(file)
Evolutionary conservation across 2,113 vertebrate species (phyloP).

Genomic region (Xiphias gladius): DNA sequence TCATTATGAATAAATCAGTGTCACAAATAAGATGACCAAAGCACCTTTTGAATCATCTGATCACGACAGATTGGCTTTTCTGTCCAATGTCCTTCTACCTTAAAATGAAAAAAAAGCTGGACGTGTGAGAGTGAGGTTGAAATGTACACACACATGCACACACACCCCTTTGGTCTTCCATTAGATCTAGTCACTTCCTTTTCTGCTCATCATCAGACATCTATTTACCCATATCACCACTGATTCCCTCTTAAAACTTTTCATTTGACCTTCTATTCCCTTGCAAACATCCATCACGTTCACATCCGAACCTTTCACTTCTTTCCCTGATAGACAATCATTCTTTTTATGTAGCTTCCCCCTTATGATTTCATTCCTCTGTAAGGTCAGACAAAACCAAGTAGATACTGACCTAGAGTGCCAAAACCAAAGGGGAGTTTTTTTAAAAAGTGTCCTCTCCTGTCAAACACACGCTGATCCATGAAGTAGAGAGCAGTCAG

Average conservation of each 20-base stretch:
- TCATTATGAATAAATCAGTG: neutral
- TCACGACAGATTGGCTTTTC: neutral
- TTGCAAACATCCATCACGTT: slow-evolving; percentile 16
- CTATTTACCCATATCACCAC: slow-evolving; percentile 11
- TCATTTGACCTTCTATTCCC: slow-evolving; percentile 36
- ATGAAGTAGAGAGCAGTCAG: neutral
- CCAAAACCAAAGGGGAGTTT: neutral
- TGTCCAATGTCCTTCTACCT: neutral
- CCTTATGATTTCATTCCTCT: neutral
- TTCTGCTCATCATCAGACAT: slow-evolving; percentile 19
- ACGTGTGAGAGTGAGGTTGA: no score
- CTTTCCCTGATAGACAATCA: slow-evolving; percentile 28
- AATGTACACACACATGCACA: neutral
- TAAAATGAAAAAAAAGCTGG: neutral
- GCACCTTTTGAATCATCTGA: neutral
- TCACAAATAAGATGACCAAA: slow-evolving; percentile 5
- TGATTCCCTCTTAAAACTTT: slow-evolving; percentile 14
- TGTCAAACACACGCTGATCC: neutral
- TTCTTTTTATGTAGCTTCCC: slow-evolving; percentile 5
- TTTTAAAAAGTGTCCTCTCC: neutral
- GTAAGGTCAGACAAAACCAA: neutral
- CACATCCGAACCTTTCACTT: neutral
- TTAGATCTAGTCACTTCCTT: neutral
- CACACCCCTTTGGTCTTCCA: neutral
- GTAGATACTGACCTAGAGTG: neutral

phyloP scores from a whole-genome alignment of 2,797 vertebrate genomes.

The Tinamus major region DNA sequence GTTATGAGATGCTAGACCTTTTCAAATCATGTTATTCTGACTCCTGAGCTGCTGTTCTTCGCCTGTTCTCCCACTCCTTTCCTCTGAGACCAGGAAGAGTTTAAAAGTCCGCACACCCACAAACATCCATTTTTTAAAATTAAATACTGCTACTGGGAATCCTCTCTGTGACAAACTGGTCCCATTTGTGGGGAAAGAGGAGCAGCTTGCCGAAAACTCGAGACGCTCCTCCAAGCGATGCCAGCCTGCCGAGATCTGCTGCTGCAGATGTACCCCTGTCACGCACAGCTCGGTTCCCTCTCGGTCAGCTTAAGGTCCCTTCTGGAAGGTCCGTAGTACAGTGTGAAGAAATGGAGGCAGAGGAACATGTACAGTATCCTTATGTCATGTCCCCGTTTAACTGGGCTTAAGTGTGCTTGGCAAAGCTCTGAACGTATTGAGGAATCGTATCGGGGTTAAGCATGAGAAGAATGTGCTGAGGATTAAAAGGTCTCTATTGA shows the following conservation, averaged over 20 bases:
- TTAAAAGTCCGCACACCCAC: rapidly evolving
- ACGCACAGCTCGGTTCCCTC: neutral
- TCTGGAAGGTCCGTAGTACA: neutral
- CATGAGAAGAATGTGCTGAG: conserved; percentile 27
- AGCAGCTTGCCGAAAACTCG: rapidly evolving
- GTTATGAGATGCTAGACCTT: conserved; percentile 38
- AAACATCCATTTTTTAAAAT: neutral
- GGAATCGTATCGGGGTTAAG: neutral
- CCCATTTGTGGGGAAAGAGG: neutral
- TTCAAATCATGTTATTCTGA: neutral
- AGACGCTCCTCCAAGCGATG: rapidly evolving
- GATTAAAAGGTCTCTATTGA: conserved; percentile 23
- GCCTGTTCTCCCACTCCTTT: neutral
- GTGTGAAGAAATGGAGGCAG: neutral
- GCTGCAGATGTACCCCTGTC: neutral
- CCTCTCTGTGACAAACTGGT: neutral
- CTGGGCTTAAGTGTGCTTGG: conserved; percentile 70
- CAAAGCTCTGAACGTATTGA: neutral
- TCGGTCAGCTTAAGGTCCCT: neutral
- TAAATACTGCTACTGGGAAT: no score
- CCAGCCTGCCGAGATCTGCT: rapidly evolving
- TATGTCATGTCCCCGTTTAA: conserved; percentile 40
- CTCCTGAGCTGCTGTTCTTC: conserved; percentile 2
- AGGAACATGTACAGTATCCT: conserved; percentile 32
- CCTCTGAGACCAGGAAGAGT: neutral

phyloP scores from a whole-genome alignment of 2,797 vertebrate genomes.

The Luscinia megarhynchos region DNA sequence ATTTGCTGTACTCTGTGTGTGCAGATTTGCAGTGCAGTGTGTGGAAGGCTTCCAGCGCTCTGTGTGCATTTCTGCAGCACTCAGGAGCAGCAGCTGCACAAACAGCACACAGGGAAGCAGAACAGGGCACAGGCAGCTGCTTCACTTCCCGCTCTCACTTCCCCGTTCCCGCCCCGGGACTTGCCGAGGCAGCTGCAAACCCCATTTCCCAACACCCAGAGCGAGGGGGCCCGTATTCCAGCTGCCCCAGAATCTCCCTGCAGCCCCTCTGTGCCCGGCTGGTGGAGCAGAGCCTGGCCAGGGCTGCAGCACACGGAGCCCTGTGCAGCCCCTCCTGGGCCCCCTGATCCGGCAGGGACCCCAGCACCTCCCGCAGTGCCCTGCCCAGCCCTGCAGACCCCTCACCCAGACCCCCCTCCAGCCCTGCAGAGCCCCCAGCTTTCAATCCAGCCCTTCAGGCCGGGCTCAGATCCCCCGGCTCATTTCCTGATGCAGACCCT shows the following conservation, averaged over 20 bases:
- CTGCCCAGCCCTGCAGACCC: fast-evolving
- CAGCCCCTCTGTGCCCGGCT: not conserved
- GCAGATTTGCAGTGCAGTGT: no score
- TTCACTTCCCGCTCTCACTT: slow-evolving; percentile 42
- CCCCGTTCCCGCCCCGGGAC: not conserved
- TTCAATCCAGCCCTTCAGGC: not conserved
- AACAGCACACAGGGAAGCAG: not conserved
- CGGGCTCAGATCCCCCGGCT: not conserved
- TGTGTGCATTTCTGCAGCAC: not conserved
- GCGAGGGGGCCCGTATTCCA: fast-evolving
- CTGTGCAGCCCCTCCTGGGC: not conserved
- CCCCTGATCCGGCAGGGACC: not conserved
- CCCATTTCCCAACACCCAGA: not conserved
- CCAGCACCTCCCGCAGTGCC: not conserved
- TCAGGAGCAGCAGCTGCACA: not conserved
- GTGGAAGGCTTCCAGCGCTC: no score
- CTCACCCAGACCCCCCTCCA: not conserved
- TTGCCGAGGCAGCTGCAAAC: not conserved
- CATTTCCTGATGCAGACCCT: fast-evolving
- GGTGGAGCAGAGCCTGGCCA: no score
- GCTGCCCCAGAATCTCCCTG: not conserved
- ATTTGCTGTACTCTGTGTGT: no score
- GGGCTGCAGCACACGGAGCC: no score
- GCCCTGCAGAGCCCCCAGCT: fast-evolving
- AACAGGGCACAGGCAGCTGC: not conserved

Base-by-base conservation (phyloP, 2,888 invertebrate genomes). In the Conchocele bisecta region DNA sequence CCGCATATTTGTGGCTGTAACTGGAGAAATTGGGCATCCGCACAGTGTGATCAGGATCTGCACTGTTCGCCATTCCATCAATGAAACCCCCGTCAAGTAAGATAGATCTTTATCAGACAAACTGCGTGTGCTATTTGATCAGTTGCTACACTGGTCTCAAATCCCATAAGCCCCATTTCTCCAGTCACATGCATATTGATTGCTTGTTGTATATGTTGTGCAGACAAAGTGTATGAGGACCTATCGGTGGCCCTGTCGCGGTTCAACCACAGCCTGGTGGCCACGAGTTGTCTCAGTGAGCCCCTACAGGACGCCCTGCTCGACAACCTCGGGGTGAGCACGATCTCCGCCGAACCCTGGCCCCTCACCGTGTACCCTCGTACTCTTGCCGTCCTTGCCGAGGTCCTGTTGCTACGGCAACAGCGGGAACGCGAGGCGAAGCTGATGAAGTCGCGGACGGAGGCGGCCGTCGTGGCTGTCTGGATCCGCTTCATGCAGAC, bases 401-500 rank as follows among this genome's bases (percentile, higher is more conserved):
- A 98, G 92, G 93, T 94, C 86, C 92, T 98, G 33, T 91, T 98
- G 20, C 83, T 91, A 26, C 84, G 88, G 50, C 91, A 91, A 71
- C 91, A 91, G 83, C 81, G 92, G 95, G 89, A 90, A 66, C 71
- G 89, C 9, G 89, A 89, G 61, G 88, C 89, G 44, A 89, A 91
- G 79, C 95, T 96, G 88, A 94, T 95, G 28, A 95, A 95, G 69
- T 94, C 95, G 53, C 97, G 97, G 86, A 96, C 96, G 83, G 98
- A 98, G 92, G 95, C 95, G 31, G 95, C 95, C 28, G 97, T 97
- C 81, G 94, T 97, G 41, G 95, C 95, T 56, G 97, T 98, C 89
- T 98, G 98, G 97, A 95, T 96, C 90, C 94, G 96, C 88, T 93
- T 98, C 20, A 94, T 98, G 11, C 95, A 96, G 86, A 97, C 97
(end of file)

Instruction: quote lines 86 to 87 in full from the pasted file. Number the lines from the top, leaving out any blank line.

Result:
- C 91, A 91, G 83, C 81, G 92, G 95, G 89, A 90, A 66, C 71
- G 89, C 9, G 89, A 89, G 61, G 88, C 89, G 44, A 89, A 91